In 1936 came the biggest set-back of his career--he was dropped for some weeks from the county side; but during the closing weeks he returned to the side and scored 419 runs in seven innings in typically fighting manner. This season had the desired effect, and back he came in 1937, '38 and '39 with over 2,000 runs again in each year.
1937 was a truly wonderful year, with an aggregate of 2,514 runs, ten centuries, and some wonderful slip catches to remember.
During the war Langridge served in the National Fire Service for over five years, and saw service during most of the infamous blitzes on Southern England.
His return to county cricket in 1946 was inauspicious, but nothing was missing from the old determination to prove his indispensable value to a struggling Sussex team. In 1947 he again reached 2,000 runs, but he just failed to do so in 1948. Then came 1949, and if any seal needed to be set on a very distinguished county career, John Langridge certainly set it. Always a very fit man, he played during last summer with more freedom than ever before, and it was only an aggravating back injury which prevented him from achieving even more remarkable figures. His two-eyed stance at the wicket gave him ample time to deal effectively with the vast quantity of short-of-a-length, medium-paced, defensive-type bowling served him in a summer when wickets were exactly to his liking. Very strong in the forearms and using perhaps more right hand than the text-books might advise, he was even stronger on the on-side than ever. He played, too, on the off-side with a hitherto undreamed of confidence and certainty.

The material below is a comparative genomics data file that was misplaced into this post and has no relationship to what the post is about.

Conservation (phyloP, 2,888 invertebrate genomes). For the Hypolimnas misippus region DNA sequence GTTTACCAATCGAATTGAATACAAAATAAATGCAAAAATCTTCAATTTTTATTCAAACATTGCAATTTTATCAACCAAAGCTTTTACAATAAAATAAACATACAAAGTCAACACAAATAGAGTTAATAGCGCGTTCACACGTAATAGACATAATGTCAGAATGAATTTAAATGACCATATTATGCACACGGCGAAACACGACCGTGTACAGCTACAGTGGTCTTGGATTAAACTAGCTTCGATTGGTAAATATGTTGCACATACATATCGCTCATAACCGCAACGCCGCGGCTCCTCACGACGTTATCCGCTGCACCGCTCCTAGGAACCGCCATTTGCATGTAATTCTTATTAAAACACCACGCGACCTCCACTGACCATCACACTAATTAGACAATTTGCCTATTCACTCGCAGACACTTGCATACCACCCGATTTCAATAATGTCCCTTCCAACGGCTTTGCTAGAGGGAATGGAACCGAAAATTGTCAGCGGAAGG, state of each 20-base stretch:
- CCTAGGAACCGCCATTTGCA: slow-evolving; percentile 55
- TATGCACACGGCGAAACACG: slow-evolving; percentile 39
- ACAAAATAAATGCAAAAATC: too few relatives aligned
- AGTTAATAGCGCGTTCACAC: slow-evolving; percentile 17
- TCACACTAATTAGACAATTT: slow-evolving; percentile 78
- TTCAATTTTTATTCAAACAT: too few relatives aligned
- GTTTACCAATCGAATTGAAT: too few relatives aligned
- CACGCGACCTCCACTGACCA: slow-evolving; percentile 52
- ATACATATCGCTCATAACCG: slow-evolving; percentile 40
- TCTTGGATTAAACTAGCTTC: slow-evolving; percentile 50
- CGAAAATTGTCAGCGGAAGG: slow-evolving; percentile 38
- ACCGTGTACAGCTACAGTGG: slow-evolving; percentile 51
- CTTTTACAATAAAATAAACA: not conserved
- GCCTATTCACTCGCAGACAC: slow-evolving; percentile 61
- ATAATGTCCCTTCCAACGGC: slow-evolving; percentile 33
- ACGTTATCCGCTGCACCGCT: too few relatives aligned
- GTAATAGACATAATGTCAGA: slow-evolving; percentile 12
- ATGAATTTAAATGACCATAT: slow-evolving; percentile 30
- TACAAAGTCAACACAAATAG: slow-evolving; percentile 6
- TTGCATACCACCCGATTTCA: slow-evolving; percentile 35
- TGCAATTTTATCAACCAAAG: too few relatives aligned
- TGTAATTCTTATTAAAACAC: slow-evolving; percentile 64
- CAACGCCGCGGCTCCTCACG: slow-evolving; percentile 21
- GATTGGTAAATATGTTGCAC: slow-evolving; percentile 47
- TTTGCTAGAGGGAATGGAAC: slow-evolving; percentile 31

Starting the season in wonderful fashion with four consecutive centuries, Langridge completed his 1,000 runs on June 2 during a remarkable innings of 234 not out against Derbyshire--on this occasion he was at the wicket for only four hours. With hundreds against Middlesex, Hampshire (in two hours) and Derbyshire--a hundred in each innings in this match to make his aggregate for the season against this county in three innings 526--he completed 2,000 runs by July 11. With D. S. Sheppard, he knocked off the runs at Frome against Somerset when Sussex required 257 to win in two hours and twenty-five minutes, his share being 108 not out. Soon after this, however, his back began to worry him, and although he made 136 against Leicester and 92 against Surrey, he was, for the remainder of the season, always batting with difficulty. His record for the year is worth noting in full:
53 innings, 5 not out; 2,914 runs; 234 not out highest score; 60.70 average--a truly remarkable achievement which included twelve centuries, more than any other player has made for Sussex in a season.
Official recognition of John Langridge's achievements in 1949 was made by his selection for the first time for the Players.
He was selected to accompany the M.C.C. team under A. J. Holmes, which was to have toured India in the winter of 1939-40. These distinctions are the only ones which have been conferred upon Langridge during a career in which he has not only proved himself as one of the most consistently successful county batsmen, but has shown that he is a slip fielder with few equals. He is married, has a son, and lives near Brighton. His brother, James, was one of the Five Cricketers of the Year in 1932. -- S.C.G.